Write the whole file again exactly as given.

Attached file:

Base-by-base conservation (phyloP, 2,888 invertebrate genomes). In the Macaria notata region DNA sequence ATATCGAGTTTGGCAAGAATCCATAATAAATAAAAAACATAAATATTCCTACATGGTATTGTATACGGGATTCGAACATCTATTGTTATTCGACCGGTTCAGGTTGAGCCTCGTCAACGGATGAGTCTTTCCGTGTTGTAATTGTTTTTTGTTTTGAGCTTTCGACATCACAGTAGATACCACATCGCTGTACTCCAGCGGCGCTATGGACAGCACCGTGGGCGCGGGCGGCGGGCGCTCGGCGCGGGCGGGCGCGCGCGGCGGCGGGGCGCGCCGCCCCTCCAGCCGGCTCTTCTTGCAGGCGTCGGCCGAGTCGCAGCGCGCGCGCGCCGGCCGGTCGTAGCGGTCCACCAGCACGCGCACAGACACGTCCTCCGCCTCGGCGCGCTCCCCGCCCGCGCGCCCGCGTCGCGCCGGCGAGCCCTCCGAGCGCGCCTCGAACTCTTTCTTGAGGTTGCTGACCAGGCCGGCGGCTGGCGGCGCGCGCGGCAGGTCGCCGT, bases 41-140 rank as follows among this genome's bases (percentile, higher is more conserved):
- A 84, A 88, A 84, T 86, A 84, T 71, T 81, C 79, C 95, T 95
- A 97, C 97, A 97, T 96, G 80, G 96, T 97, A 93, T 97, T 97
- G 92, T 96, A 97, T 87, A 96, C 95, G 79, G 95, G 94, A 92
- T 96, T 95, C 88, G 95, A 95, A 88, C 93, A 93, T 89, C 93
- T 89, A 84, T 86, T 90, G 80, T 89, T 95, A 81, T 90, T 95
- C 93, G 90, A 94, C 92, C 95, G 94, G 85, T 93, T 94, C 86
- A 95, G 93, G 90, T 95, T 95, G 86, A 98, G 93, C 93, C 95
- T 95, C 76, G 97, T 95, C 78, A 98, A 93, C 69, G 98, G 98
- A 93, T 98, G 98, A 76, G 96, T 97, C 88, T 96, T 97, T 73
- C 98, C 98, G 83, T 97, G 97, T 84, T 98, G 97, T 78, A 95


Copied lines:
Base-by-base conservation (phyloP, 2,888 invertebrate genomes). In the Macaria notata region DNA sequence ATATCGAGTTTGGCAAGAATCCATAATAAATAAAAAACATAAATATTCCTACATGGTATTGTATACGGGATTCGAACATCTATTGTTATTCGACCGGTTCAGGTTGAGCCTCGTCAACGGATGAGTCTTTCCGTGTTGTAATTGTTTTTTGTTTTGAGCTTTCGACATCACAGTAGATACCACATCGCTGTACTCCAGCGGCGCTATGGACAGCACCGTGGGCGCGGGCGGCGGGCGCTCGGCGCGGGCGGGCGCGCGCGGCGGCGGGGCGCGCCGCCCCTCCAGCCGGCTCTTCTTGCAGGCGTCGGCCGAGTCGCAGCGCGCGCGCGCCGGCCGGTCGTAGCGGTCCACCAGCACGCGCACAGACACGTCCTCCGCCTCGGCGCGCTCCCCGCCCGCGCGCCCGCGTCGCGCCGGCGAGCCCTCCGAGCGCGCCTCGAACTCTTTCTTGAGGTTGCTGACCAGGCCGGCGGCTGGCGGCGCGCGCGGCAGGTCGCCGT, bases 41-140 rank as follows among this genome's bases (percentile, higher is more conserved):
- A 84, A 88, A 84, T 86, A 84, T 71, T 81, C 79, C 95, T 95
- A 97, C 97, A 97, T 96, G 80, G 96, T 97, A 93, T 97, T 97
- G 92, T 96, A 97, T 87, A 96, C 95, G 79, G 95, G 94, A 92
- T 96, T 95, C 88, G 95, A 95, A 88, C 93, A 93, T 89, C 93
- T 89, A 84, T 86, T 90, G 80, T 89, T 95, A 81, T 90, T 95
- C 93, G 90, A 94, C 92, C 95, G 94, G 85, T 93, T 94, C 86
- A 95, G 93, G 90, T 95, T 95, G 86, A 98, G 93, C 93, C 95
- T 95, C 76, G 97, T 95, C 78, A 98, A 93, C 69, G 98, G 98
- A 93, T 98, G 98, A 76, G 96, T 97, C 88, T 96, T 97, T 73
- C 98, C 98, G 83, T 97, G 97, T 84, T 98, G 97, T 78, A 95